Following Berry O’Kelly’s death in 1931, his namesake school continued to serve the community of Method. As more schools for African Americans were established in the area, its enrollment began to fall. The push toward integration further affected the school’s enrollment (eventually leading to its closure in 1966). Nonetheless, there continued to be advocates for “separate but equal” school facilities for blacks and whites. This was probably a factor leading to construction of the gymnasium as advocates pressed for equalization of facilities in schools serving African Americans. The utilitarian brick building features the clean lines of mid-century modern design, with horizontally-proportioned grids of windows in large openings daylighting the interior spaces. A barrel-arched roof supported by metal bow trusses spans the large gymnasium space, flanked on three sides by one-story wings.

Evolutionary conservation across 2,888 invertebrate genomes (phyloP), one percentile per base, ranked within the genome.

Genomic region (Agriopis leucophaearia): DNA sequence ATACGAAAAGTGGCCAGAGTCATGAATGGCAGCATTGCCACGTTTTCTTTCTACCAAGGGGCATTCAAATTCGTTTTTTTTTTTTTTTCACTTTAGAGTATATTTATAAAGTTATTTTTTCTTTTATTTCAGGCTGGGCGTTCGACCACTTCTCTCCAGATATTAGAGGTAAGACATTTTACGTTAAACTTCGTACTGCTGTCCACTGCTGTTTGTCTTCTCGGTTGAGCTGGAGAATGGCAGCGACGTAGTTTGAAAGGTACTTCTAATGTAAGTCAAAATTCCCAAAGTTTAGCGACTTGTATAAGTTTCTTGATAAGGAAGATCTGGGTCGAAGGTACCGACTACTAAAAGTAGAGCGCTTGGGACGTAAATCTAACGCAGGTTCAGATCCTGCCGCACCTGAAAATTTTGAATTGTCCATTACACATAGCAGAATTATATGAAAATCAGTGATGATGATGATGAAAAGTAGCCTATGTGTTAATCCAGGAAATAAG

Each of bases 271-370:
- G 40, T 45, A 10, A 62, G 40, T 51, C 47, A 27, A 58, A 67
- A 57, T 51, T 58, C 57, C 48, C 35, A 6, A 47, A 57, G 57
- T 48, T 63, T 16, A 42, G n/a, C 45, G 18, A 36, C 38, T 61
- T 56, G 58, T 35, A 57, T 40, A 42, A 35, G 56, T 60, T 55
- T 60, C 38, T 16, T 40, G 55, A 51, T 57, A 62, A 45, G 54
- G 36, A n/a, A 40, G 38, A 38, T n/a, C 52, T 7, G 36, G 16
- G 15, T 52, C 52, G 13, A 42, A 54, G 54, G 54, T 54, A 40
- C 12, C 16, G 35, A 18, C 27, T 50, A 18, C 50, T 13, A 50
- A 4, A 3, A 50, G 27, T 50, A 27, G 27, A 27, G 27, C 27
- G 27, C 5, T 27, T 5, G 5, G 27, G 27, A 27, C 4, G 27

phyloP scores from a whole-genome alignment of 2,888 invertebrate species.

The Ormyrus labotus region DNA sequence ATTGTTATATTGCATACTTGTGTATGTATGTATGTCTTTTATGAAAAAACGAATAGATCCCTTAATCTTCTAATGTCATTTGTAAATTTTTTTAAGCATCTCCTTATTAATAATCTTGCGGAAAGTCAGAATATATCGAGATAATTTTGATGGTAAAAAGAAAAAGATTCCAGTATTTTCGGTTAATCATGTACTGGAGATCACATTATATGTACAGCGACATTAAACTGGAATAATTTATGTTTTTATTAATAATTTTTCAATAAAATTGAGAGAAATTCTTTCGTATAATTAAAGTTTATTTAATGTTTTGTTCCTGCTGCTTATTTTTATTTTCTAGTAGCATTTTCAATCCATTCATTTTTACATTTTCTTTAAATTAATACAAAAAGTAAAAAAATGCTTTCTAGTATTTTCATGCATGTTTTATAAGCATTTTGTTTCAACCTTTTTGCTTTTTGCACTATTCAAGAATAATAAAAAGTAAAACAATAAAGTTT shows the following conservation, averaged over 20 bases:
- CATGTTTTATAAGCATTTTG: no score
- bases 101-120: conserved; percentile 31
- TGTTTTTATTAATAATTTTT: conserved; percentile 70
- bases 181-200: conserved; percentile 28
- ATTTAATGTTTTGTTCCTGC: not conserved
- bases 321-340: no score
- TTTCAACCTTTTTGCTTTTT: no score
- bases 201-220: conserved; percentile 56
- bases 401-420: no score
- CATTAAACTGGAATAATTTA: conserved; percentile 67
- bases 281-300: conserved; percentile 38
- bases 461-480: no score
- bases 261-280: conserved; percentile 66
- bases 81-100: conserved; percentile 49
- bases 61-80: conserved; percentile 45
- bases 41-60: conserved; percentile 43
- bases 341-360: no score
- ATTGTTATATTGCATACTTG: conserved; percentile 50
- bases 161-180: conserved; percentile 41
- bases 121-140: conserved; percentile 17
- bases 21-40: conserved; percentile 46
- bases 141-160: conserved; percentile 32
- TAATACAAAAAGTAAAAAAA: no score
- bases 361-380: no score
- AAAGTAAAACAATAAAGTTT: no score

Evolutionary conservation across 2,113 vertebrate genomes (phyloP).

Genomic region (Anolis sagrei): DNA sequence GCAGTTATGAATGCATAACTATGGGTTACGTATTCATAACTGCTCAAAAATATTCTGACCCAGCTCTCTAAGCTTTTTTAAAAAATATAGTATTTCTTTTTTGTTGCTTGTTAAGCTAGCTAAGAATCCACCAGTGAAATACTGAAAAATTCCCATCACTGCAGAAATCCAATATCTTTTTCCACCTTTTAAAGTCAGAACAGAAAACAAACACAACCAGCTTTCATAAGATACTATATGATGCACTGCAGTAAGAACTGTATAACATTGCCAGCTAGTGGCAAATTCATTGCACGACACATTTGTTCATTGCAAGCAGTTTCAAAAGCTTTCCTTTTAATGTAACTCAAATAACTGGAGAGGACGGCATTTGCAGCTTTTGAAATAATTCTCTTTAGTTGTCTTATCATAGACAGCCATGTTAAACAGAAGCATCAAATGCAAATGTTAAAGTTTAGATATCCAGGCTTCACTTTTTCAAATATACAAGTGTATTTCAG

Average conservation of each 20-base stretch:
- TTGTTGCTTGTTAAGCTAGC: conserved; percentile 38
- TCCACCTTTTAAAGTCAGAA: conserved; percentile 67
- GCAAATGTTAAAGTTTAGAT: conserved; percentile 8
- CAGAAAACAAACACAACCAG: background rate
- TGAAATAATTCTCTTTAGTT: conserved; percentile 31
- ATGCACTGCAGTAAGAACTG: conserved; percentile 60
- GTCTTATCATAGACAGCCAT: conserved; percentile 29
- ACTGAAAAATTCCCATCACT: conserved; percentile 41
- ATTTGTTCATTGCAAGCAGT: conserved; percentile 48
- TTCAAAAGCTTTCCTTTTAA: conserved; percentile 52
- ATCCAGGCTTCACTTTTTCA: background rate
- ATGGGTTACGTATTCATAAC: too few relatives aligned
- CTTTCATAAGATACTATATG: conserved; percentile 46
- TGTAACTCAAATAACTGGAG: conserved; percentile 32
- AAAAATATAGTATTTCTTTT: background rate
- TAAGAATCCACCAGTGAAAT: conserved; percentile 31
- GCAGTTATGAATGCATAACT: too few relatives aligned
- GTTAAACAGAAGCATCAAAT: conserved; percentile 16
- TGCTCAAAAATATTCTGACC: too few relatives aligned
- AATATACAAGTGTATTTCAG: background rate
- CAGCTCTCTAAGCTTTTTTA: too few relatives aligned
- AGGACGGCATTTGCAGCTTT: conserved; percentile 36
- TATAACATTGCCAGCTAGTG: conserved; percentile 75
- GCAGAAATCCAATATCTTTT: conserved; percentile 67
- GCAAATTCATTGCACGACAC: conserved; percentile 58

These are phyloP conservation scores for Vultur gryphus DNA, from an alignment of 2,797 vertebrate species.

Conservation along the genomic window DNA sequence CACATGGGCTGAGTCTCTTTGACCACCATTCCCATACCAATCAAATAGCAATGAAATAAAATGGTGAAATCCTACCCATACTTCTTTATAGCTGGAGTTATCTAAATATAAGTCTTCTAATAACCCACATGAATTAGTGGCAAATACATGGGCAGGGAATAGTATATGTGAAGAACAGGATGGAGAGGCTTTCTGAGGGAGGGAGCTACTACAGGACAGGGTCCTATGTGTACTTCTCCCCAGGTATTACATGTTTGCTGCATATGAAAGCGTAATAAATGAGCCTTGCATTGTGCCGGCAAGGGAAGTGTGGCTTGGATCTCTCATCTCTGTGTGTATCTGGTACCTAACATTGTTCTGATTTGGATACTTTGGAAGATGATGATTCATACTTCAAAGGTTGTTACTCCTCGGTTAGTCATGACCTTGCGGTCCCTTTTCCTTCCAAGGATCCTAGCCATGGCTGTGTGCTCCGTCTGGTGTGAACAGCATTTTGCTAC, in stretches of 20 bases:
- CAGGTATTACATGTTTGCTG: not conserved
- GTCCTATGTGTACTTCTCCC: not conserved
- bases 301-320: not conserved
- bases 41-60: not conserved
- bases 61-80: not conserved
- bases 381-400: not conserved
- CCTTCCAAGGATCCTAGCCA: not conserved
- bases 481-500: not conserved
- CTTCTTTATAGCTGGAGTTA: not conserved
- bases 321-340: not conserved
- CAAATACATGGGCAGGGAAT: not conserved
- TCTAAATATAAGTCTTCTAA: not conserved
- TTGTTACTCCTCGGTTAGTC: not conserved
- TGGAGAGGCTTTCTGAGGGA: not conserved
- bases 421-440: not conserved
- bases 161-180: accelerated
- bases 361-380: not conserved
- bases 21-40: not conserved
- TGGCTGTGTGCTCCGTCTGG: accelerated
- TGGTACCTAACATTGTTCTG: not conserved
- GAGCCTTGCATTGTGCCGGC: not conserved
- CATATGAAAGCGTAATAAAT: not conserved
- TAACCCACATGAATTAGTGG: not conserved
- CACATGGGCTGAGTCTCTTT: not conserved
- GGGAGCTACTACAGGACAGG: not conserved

Date: ca. 1950